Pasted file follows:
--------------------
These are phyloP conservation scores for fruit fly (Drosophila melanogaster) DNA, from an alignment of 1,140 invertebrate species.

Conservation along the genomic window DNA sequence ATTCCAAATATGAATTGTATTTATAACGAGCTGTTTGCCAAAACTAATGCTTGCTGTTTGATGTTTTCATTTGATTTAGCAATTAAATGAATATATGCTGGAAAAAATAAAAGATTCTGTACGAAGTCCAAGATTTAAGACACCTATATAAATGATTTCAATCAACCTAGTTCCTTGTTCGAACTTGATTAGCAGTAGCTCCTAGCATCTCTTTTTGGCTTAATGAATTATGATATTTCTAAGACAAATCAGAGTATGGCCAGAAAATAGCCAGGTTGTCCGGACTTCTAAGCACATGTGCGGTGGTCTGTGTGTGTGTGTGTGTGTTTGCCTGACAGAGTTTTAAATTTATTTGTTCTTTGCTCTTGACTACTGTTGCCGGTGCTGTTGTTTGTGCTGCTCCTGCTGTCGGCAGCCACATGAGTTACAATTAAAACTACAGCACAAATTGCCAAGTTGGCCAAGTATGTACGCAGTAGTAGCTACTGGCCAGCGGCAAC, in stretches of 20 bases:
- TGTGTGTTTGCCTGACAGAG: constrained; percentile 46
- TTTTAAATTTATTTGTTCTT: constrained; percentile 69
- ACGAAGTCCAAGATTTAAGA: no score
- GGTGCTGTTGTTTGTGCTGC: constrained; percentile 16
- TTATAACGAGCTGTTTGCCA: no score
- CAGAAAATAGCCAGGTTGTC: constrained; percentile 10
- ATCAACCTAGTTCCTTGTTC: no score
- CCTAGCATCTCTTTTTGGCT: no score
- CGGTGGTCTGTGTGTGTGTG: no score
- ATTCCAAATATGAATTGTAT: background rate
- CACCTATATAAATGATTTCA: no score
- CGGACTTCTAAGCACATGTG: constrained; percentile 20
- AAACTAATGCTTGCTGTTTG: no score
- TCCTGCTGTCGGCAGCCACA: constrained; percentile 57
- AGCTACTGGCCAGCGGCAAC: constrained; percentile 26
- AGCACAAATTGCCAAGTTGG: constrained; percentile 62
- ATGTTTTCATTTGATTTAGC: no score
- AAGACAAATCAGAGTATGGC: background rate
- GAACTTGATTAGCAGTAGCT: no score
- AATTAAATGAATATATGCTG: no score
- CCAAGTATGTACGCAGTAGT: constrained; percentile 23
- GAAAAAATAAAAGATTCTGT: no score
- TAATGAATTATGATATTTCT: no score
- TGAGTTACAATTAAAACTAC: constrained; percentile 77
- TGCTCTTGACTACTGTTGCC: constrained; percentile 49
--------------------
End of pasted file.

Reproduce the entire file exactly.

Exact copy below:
These are phyloP conservation scores for fruit fly (Drosophila melanogaster) DNA, from an alignment of 1,140 invertebrate species.

Conservation along the genomic window DNA sequence ATTCCAAATATGAATTGTATTTATAACGAGCTGTTTGCCAAAACTAATGCTTGCTGTTTGATGTTTTCATTTGATTTAGCAATTAAATGAATATATGCTGGAAAAAATAAAAGATTCTGTACGAAGTCCAAGATTTAAGACACCTATATAAATGATTTCAATCAACCTAGTTCCTTGTTCGAACTTGATTAGCAGTAGCTCCTAGCATCTCTTTTTGGCTTAATGAATTATGATATTTCTAAGACAAATCAGAGTATGGCCAGAAAATAGCCAGGTTGTCCGGACTTCTAAGCACATGTGCGGTGGTCTGTGTGTGTGTGTGTGTGTTTGCCTGACAGAGTTTTAAATTTATTTGTTCTTTGCTCTTGACTACTGTTGCCGGTGCTGTTGTTTGTGCTGCTCCTGCTGTCGGCAGCCACATGAGTTACAATTAAAACTACAGCACAAATTGCCAAGTTGGCCAAGTATGTACGCAGTAGTAGCTACTGGCCAGCGGCAAC, in stretches of 20 bases:
- TGTGTGTTTGCCTGACAGAG: constrained; percentile 46
- TTTTAAATTTATTTGTTCTT: constrained; percentile 69
- ACGAAGTCCAAGATTTAAGA: no score
- GGTGCTGTTGTTTGTGCTGC: constrained; percentile 16
- TTATAACGAGCTGTTTGCCA: no score
- CAGAAAATAGCCAGGTTGTC: constrained; percentile 10
- ATCAACCTAGTTCCTTGTTC: no score
- CCTAGCATCTCTTTTTGGCT: no score
- CGGTGGTCTGTGTGTGTGTG: no score
- ATTCCAAATATGAATTGTAT: background rate
- CACCTATATAAATGATTTCA: no score
- CGGACTTCTAAGCACATGTG: constrained; percentile 20
- AAACTAATGCTTGCTGTTTG: no score
- TCCTGCTGTCGGCAGCCACA: constrained; percentile 57
- AGCTACTGGCCAGCGGCAAC: constrained; percentile 26
- AGCACAAATTGCCAAGTTGG: constrained; percentile 62
- ATGTTTTCATTTGATTTAGC: no score
- AAGACAAATCAGAGTATGGC: background rate
- GAACTTGATTAGCAGTAGCT: no score
- AATTAAATGAATATATGCTG: no score
- CCAAGTATGTACGCAGTAGT: constrained; percentile 23
- GAAAAAATAAAAGATTCTGT: no score
- TAATGAATTATGATATTTCT: no score
- TGAGTTACAATTAAAACTAC: constrained; percentile 77
- TGCTCTTGACTACTGTTGCC: constrained; percentile 49